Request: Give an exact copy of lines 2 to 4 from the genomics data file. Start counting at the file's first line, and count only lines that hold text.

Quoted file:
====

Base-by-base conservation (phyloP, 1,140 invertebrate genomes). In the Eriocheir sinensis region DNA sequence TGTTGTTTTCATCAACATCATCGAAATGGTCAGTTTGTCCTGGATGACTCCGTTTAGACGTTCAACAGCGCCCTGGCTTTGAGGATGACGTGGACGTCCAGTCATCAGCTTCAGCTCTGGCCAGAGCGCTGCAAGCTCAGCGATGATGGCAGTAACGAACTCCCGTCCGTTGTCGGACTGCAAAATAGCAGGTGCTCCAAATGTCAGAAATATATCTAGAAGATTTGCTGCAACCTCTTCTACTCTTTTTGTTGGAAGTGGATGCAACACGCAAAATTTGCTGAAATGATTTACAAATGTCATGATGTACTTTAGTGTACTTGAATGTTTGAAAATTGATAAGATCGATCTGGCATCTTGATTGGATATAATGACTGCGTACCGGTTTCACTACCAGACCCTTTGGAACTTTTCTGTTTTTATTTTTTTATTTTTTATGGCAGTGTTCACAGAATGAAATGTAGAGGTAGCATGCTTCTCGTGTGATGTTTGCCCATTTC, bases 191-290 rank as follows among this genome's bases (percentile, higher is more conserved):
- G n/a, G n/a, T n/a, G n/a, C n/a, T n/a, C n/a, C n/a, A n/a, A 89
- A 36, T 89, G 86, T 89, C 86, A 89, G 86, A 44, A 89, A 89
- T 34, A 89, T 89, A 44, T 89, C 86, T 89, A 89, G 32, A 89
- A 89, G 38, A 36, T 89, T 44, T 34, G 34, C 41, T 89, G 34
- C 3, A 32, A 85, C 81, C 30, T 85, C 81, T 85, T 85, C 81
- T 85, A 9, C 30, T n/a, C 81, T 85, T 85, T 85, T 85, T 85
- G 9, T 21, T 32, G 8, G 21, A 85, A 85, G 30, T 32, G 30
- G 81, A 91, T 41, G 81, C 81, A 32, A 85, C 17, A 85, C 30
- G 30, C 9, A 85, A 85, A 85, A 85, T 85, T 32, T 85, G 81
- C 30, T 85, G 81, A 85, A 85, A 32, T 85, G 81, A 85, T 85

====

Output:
- G n/a, G n/a, T n/a, G n/a, C n/a, T n/a, C n/a, C n/a, A n/a, A 89
- A 36, T 89, G 86, T 89, C 86, A 89, G 86, A 44, A 89, A 89
- T 34, A 89, T 89, A 44, T 89, C 86, T 89, A 89, G 32, A 89